EASTHAM — Kathleen Masterson-Lavalley doesn’t go to the beach for its waves or for its sunsets. Instead, her eyes sweep the sand for the perfect stones — flat, round ones are the ones for her. Some days, she drives from Eastham to her favorite secret spot in Truro where she finds entire stretches of the shoreline blanketed in blue-gray. Other days, in the same place, she encounters only a clean sheet of sand.
While the tide is fickle in what it delivers, Masterson-Lavalley’s process for selecting the stones she collects never changes. “I always pick each stone up individually,” she says. “I never scoop them.”
Individually choosing and handling the stones that she will make into pendants, bracelets, and earrings helps her feel connected to each piece she produces. “I think it is conveyed in the work,” she says.
When people buy a handcrafted piece, she adds, “They can tell if a lot of love goes into it.”
Masterson-Lavalley, 65, has been living in Eastham for over 30 years. For most of that time, she worked a classic Cape Cod career — waitressing, doing carpentry, and being a home health aide. Jewelry making was never her profession. Sixteen years ago, she drilled a hole in a stone and looped a cord through it to make a pendant. She has kept going since then, turning her search for the perfect beach stone into pieces that others want to collect.
“I started out with a little Dremel,” she says of her first drill, which was not made for stonework.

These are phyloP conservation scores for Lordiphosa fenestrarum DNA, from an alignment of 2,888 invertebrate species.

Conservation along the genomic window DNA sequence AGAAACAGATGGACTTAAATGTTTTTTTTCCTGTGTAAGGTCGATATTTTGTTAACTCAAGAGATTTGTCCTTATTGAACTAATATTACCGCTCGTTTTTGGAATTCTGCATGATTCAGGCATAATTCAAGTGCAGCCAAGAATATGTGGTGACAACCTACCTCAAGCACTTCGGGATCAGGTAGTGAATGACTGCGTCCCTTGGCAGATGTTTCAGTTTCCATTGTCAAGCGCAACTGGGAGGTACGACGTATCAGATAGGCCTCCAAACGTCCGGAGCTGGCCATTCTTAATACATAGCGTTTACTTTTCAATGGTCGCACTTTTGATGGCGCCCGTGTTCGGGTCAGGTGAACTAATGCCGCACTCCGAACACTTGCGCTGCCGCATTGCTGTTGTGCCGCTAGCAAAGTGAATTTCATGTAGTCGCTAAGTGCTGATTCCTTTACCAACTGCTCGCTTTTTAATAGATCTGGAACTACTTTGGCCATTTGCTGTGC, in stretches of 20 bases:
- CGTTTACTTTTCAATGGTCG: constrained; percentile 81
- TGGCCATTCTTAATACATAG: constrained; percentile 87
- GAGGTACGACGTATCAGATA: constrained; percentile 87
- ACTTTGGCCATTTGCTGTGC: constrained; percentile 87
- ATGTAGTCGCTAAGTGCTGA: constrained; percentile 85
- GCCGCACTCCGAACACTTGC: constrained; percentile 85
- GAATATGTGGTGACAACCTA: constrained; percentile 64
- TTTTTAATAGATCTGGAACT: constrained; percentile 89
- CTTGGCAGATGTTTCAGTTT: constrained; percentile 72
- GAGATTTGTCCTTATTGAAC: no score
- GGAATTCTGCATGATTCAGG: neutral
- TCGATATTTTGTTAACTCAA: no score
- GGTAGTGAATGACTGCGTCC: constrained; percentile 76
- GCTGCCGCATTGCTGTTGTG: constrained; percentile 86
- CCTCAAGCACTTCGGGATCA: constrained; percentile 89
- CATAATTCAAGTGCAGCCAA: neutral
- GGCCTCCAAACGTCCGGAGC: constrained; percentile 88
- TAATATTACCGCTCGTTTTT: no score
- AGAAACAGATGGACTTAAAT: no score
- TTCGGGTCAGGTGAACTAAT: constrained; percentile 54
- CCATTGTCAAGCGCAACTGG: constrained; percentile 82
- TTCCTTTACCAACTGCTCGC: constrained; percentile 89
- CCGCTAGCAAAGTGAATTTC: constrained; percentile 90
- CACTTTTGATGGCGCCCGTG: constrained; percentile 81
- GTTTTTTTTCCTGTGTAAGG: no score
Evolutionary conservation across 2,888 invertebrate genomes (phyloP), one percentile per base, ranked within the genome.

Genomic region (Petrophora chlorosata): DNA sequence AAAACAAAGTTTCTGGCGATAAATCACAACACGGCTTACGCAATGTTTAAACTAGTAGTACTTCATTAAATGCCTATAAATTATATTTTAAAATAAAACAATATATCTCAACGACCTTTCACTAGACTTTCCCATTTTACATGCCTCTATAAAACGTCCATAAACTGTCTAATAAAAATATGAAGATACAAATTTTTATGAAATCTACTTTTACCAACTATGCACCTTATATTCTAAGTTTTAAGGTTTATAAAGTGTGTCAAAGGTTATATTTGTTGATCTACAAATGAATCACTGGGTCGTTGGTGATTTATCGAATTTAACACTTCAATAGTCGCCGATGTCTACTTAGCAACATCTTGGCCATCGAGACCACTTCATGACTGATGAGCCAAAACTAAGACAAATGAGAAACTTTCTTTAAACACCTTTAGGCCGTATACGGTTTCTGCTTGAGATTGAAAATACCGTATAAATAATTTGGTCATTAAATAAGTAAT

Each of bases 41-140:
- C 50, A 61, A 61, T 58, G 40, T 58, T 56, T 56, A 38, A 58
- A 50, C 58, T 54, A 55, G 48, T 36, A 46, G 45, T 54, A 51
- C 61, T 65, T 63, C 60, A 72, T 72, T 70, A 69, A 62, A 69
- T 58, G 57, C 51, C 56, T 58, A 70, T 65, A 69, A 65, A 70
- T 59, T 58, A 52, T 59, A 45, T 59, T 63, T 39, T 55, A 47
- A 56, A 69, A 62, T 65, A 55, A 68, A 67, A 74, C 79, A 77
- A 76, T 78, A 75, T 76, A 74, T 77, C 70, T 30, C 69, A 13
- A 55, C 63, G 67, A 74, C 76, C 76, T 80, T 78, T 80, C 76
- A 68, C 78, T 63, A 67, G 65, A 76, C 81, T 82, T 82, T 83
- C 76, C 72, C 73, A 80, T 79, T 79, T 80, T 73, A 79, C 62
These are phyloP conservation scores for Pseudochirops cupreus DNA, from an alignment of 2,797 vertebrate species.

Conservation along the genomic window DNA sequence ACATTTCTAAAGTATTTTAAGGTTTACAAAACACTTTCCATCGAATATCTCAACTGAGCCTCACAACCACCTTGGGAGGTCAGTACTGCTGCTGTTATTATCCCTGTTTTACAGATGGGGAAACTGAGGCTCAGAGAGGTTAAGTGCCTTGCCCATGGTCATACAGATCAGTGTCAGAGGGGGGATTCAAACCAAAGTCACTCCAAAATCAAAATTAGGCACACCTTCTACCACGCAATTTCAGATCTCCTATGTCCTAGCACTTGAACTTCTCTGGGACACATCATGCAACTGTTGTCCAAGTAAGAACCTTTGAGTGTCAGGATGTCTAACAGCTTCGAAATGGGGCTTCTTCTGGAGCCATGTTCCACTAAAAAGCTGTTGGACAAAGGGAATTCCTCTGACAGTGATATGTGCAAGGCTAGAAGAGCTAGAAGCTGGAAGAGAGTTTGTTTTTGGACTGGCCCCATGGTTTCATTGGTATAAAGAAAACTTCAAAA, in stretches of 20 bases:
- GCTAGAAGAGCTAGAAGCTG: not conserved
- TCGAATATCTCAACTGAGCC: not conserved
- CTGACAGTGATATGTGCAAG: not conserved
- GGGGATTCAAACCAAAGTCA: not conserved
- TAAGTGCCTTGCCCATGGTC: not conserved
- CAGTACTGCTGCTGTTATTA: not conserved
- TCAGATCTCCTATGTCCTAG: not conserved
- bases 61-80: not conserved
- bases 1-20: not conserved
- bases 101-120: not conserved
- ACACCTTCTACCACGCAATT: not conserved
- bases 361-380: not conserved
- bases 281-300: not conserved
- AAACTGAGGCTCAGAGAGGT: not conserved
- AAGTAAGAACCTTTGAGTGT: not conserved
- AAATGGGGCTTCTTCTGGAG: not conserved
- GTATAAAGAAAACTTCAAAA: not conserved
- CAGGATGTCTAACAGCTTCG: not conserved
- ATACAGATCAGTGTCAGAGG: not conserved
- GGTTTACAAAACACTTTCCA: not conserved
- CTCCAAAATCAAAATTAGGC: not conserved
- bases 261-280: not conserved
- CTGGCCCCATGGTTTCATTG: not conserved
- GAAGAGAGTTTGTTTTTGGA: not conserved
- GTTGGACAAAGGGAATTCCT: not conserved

She kept at it, honing her skills, but going through several Dremels before she got professional tools.
She still makes simple pendants, but over the years she has found her way to more elaborate designs. One pendant she calls “the heart of the matter” is a large, circular hollowed stone with a cairn of smaller stones inside it, bound in sterling silver and wrapped with a leather cord.
In her home studio, an adorably cramped 5-by-7-foot room that also serves as her “vegan pantry and junk drawer,” Masterson sifts through a basket of the smallest stones, each one no larger than a fingernail, looking for a match to make into earrings. By now she knows just by look and feel which two will make a good pair.
As she works, she drops pairs of drilled stones into ice cube trays to keep them organized, a recently adopted innovation. “Then I stack each one on sterling silver wire, make a cairn, and twist them up.” The earrings sell for $36 and $38 on her website, while pendants range from $54 to $184.
Stones that don’t make the cut for jewelry go back to the beach, mostly. A few she finds a use for at her house — her front doorknob is made from a near-circular dark gray stone that shines because of its everyday contact with grasping palms.
Like other craftspeople, Masterson-Lavalley set up shop to sell her work at the Wellfleet OysterFest, the Chatham Art Fair, and the Harwich Cranberry Festival. “Then the pandemic hit,” she says, and suddenly there were no shows. Her business is still recovering, she says. Last month, she had an order for 150 pendants and 50 pairs of earrings from a vendor in Jersey City — that’s about two weeks of collecting, drilling, stacking, and looping.
When asked if there’s such a thing as a perfect beach stone, she immediately says yes and begins to rifle through her basket for an example. Then, after a pause, she reconsiders. “When it’s a beach stone,” she says, “do you really want perfect?”